-Ex: Salamanders developing unique characteristics (adapting to their own
-Hybridization: Mating of 2 different species
-In the case of the salamanders, when they hybridize their offspring get shit camo for
their environement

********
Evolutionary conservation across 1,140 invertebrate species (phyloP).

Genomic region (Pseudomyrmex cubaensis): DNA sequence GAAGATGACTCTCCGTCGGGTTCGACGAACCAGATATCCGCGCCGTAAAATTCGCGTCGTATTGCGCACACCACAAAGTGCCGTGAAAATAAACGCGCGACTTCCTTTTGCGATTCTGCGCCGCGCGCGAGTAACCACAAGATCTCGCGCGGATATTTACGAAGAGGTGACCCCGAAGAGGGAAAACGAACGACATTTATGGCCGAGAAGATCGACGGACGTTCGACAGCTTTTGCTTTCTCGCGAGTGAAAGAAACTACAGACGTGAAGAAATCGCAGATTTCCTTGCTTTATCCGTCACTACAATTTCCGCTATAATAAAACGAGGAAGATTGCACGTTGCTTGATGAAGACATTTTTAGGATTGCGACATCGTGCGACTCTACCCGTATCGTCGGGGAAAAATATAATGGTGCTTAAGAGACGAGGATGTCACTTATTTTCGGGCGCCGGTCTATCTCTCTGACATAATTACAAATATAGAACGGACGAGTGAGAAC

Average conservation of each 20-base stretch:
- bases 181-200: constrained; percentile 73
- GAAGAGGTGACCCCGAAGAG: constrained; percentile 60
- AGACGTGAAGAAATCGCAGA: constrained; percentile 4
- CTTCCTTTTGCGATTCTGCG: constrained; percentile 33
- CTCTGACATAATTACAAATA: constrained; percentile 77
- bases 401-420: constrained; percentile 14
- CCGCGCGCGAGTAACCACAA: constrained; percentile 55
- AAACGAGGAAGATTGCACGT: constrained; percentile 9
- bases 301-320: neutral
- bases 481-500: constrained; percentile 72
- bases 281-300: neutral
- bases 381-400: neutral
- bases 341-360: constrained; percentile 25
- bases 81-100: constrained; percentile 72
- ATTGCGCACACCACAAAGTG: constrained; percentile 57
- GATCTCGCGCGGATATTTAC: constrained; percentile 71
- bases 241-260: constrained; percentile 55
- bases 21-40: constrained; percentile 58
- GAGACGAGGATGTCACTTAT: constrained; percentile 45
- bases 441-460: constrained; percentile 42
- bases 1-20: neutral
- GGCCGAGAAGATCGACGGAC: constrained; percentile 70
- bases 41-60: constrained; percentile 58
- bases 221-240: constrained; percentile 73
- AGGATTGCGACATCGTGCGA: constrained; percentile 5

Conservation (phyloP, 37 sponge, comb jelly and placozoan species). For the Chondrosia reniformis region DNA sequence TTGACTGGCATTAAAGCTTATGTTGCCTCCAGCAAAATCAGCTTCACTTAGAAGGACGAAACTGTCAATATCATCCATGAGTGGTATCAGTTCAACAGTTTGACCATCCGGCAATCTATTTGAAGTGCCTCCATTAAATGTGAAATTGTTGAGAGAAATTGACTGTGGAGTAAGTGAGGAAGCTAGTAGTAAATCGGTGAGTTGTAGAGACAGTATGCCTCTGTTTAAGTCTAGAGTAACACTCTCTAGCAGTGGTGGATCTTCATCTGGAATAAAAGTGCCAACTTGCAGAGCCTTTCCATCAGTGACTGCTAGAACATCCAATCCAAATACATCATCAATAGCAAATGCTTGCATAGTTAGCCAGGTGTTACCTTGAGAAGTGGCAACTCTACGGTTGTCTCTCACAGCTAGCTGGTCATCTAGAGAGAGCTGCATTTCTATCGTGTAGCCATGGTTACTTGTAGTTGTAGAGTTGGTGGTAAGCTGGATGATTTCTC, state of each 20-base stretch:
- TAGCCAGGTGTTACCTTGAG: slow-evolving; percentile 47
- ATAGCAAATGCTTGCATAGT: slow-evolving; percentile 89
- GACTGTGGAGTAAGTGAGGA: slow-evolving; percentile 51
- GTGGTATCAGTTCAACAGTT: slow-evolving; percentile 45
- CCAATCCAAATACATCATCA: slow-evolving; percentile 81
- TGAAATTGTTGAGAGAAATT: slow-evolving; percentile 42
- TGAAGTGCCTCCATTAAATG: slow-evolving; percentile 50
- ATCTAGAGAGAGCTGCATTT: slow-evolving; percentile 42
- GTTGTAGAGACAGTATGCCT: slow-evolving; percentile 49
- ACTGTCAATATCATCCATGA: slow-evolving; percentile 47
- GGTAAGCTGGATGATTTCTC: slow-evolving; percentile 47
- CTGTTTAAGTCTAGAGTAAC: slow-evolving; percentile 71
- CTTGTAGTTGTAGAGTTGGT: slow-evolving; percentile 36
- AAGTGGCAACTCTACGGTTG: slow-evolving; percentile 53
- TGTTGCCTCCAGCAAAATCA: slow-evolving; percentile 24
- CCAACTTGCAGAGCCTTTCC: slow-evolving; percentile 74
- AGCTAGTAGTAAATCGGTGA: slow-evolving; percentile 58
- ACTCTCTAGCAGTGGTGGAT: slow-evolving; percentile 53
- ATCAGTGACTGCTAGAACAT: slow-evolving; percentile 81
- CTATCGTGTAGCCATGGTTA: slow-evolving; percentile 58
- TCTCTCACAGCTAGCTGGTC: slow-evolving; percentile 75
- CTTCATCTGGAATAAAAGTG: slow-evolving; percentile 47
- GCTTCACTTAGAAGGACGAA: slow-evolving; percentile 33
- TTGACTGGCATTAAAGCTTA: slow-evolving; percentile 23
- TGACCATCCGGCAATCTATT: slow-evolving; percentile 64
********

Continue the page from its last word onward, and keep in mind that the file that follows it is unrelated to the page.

Frogs in ponds) -Temporal: Animals reach maturity at different times in the year (Ie: Different mating times) -Behaviour: Different mating rituals (Ie: Frog singing mating calls) .-Second Contact – Hybriziation Outcomes -Reinforcement: Species stay isolated and keep fortifying their characteristics -Fusion of populations: Interbreeding -Hybrid zone: Each species get their own ‘zone’. they start to evolve into a new species (may have the same problems but can adapt differently) -Ex: Continental Drift (Pangea) -Dispersal: Part of a species that just dips to another place and adapts and over time becomes its own species -Ex: Ice cricket -> Dipped to cold environments -> Adapted to the cold -> Became its new species -Sympatric Speciation: In the same time and place -Ex: A bug that specialised into eating big seeds. In the center it is uniquely one species but near the border of their ‘territory’ they are able to mate -Extinction: One species completely destroys another -Creation of a new species: Basic adaptations that differ from what’s existing now -Allopatric Speciation: -Vicariance: Some kind of geological event and populations are separated from each other -Due to the genetic isolation. and a new crop with smaller seeds is introduced -Samller vesions of that bug are able to better feed (eating all the smaller seeds) and eventually the 2 sized bugs drift to become separate species. -Reproductive Isolation (primarily associated with animals) -Animals usually have a ‘built in NOPE’ mechanism -Prezygotic Isolation: Keep egg and sperm away from each other of species -Ecological: Places certain species are associated with (Ie: Tree frogs.